"This approval will come as a relief to Novartis following the delay on its diabetes medication Galvus and the previous delay to Tekturna," said Helvea analyst Andrew Fellows.
Tekturna will go on sale in the U.S., its first market, this month. Novartis did not give a price for the drug.
Swiss biotech firm Speedel, which co-developed the drug, said it believed Tekturna had a five-year lead over the next generation of renin inhibitors. Speedel -- whose shares shot up on the news -- has two more renin inhibitors of its own in early- and mid-stage clinical trials.
The American Heart Association estimates that more than 62 million Americans suffer from high blood pressure.
Bank Sarasin expects sales to ramp up quickly, given the company's efficient marketing operation and existing presence in the heart disease market.
First in Class
Novartis had another blood pressure treatment, Exforge, approved recently as it seeks to replace sales of its current top-seller Diovan, a third blood pressure treatment whose patent expires in 2012.
"In our view, the excellent clinical data with Tekturna shown to date suggests that the drug is more than a replacement for Diovan, upon the latter's patent loss in 2012," Vontobel analyst Odile Rundquist said in a note.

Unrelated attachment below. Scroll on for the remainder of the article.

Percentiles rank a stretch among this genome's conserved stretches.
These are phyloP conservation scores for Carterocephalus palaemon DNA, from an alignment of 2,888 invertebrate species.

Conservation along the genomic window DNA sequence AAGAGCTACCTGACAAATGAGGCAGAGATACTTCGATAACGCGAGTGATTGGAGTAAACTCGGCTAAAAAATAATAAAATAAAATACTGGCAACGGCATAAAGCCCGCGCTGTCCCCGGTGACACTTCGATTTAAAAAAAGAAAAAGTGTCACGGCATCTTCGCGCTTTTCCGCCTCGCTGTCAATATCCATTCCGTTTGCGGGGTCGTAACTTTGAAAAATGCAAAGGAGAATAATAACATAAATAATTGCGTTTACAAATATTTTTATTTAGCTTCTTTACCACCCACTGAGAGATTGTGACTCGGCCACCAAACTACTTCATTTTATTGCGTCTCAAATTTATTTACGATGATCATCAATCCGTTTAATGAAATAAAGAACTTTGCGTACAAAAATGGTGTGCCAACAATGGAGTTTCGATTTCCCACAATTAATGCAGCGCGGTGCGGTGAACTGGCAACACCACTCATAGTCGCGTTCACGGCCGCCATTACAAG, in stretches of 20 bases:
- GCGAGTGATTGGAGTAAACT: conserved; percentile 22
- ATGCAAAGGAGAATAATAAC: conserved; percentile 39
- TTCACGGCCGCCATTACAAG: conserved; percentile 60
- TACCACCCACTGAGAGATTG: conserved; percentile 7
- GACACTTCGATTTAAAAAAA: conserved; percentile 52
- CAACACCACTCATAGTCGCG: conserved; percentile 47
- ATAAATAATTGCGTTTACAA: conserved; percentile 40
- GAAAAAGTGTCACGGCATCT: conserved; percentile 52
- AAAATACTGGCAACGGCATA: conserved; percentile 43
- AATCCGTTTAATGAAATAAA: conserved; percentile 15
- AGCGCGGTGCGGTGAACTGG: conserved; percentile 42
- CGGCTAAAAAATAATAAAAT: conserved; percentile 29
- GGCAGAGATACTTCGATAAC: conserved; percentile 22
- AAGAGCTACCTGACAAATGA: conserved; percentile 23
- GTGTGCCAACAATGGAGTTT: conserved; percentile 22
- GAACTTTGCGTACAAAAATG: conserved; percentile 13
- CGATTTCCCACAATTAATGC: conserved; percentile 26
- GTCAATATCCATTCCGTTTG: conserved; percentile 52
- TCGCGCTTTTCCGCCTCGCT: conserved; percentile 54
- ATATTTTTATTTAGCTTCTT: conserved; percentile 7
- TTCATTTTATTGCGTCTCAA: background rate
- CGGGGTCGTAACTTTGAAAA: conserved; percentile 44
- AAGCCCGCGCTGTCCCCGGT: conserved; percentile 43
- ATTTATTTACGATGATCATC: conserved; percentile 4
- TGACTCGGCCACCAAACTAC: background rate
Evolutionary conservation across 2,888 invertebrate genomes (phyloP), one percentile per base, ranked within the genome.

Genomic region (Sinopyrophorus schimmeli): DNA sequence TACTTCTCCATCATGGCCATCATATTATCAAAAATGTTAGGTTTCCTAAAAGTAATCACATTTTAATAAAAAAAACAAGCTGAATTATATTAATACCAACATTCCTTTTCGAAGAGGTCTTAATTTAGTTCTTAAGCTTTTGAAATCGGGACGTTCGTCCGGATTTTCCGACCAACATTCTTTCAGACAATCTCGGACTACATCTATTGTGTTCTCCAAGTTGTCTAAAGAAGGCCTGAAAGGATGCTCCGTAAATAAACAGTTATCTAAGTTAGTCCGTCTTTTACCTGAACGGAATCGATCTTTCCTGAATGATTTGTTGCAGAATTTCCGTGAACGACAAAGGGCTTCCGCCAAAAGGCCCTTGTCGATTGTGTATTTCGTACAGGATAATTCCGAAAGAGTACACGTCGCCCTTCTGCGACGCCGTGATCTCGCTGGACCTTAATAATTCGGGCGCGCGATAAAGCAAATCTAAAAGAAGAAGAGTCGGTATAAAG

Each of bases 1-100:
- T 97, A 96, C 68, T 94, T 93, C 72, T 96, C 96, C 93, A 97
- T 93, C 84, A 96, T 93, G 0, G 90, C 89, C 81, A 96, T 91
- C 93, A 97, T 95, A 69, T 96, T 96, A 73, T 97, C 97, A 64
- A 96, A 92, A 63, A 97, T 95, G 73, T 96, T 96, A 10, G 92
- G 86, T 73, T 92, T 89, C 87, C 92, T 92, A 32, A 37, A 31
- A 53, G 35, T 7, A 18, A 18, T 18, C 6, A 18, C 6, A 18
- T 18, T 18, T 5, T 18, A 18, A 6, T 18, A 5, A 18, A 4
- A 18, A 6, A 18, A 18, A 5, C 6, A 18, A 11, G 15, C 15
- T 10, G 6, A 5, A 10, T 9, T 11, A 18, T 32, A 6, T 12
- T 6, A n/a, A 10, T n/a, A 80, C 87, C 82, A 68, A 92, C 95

Speedel shares had fallen some 18% since late February, on concerns over Tekturna's delay.
Tekturna, which will be known as Rasilez outside the U.S., is the first of a new type of drug, known as renin inhibitors, that could offer additional benefits compared with older medicines.
Tekturna sales could reach $3.6 billion by 2015, Vontobel analysts estimate.
Deutsche Bank analysts said the approval could lead Novartis to raise its guidance for double-digit drugs sales growth for the 2008-2011 period.
Deutsche said Tekturna was approved with a strong label and forecast peak sales of $2.4 billion for the drug, or about 10% of the group's gross profit.
The broker said the drug's label highlighted its additional benefits when added to older treatments, its rapid onset of action and persistent blood pressure reductions after withdrawal, with no evidence of rebound in high blood pressure.
The positive label should encourage doctors to use Tekturna either on its own or, more likely combined with other drugs, Helvea analyst Fellows said.
Tekturna works by targeting renin, an enzyme responsible for triggering a process that can contribute to high blood pressure. It will be sold in the U.S. in March in doses of 150 milligram and 300 mg.
The drug was submitted to the European Medicines Agency for review in the European Union in September 2006.